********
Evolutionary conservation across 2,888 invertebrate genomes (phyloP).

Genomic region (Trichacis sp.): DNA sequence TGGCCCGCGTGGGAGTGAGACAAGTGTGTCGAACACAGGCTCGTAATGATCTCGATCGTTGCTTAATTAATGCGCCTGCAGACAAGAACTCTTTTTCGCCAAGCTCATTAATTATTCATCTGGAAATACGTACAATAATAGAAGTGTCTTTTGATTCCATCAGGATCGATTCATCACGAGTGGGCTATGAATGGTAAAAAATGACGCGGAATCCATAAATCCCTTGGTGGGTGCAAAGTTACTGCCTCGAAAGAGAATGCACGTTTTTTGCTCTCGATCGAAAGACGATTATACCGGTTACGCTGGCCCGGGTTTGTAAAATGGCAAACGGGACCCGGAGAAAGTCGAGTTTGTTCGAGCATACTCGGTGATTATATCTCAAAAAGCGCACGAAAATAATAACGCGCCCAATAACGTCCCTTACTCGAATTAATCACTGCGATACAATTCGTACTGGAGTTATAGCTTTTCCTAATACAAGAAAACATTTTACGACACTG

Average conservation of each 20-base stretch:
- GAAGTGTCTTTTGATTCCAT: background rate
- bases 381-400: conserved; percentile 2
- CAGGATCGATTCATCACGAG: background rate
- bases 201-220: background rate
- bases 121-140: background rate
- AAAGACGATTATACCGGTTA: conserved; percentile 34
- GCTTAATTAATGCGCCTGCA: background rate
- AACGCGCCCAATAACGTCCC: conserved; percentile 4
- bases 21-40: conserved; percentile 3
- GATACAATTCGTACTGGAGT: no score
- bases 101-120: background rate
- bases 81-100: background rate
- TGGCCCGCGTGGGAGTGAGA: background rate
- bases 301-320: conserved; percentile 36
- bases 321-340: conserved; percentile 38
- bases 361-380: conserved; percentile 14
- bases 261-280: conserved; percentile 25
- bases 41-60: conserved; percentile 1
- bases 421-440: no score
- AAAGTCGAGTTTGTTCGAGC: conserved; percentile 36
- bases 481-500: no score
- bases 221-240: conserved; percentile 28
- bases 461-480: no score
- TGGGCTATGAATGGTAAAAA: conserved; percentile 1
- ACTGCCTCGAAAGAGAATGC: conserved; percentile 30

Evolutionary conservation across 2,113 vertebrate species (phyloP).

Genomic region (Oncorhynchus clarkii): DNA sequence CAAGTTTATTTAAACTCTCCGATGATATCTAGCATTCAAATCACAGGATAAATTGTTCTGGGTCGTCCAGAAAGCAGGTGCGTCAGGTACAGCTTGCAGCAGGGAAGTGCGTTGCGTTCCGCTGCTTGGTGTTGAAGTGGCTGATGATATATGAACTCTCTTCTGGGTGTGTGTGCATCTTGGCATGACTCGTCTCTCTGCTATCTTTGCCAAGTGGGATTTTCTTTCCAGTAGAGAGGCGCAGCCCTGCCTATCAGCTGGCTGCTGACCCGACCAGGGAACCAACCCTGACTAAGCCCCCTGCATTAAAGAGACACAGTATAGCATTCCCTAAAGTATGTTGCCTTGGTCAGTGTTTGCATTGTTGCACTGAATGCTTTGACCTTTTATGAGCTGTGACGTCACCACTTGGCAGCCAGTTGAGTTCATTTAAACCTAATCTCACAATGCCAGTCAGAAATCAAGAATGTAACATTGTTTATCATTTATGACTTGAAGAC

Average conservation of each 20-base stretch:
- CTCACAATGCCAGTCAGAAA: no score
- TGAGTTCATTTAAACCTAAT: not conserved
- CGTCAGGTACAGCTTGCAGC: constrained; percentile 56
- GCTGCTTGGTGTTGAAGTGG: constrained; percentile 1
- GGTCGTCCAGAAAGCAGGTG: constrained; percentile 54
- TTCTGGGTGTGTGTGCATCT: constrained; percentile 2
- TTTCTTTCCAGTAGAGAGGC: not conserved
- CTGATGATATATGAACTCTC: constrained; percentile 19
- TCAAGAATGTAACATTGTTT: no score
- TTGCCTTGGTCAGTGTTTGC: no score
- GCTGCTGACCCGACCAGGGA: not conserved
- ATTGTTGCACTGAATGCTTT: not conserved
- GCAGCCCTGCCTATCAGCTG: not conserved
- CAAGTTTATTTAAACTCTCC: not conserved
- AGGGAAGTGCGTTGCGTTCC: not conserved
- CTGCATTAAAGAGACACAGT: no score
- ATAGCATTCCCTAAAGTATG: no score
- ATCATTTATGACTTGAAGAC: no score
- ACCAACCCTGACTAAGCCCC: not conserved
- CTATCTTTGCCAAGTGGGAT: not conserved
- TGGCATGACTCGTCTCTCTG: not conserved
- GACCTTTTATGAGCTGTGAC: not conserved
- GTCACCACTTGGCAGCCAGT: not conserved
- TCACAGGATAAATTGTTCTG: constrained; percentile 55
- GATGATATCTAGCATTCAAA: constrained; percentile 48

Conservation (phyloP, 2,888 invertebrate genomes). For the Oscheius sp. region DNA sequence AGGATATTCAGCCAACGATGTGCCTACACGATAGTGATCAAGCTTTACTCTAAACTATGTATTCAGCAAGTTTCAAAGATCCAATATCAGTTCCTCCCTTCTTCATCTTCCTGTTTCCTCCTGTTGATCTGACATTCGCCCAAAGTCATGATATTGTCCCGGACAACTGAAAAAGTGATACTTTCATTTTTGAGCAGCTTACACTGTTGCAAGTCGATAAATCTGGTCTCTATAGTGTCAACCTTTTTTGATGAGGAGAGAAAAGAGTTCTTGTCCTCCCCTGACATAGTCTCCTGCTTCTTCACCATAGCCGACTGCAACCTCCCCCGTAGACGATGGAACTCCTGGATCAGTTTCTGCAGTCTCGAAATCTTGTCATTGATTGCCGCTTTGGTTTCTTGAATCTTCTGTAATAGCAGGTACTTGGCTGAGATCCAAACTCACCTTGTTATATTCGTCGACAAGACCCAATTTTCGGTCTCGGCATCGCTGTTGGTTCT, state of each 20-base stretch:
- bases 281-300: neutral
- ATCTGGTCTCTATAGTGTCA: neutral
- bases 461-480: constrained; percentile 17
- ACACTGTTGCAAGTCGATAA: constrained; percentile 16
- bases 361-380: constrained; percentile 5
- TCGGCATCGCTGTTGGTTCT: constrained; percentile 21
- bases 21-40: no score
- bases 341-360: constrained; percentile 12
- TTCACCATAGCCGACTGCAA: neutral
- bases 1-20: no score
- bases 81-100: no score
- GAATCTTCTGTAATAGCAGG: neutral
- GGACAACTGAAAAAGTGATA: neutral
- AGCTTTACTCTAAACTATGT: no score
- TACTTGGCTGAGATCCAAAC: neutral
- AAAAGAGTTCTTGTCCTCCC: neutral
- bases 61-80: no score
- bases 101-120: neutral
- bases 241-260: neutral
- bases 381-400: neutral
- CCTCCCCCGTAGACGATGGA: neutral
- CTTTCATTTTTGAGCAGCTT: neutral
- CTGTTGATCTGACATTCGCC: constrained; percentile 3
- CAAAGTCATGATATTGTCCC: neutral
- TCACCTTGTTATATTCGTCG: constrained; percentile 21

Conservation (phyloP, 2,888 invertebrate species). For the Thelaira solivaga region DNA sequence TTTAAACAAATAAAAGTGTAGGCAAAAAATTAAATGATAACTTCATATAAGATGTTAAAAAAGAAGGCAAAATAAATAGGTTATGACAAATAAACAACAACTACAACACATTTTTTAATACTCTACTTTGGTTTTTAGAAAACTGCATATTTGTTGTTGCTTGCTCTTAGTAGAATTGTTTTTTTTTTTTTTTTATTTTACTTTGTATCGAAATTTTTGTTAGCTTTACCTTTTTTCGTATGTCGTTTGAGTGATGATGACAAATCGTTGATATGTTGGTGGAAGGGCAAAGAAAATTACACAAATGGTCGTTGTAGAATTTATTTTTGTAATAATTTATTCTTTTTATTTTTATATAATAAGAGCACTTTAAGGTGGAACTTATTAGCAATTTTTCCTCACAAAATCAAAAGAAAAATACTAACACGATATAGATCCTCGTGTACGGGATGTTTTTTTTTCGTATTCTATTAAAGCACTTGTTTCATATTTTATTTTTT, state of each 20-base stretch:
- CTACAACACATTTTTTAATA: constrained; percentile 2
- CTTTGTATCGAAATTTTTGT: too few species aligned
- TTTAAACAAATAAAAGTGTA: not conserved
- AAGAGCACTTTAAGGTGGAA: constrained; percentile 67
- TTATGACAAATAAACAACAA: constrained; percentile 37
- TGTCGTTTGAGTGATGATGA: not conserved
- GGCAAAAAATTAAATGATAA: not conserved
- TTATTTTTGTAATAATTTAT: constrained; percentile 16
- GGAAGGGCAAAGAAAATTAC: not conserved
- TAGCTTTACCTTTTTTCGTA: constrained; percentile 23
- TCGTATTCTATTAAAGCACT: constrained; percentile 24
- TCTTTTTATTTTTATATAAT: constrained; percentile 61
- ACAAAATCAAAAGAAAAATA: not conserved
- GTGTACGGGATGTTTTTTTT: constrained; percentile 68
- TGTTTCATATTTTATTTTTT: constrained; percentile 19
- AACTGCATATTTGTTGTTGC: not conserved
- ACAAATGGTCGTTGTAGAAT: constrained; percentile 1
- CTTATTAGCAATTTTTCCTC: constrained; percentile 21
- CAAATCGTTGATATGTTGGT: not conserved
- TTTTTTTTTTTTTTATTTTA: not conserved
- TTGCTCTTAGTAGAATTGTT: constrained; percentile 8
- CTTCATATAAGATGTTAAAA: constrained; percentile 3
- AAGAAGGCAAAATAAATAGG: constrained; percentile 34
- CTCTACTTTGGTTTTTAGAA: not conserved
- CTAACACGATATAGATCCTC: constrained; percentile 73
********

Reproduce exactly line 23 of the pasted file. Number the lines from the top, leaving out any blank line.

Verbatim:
- AAAGTCGAGTTTGTTCGAGC: conserved; percentile 36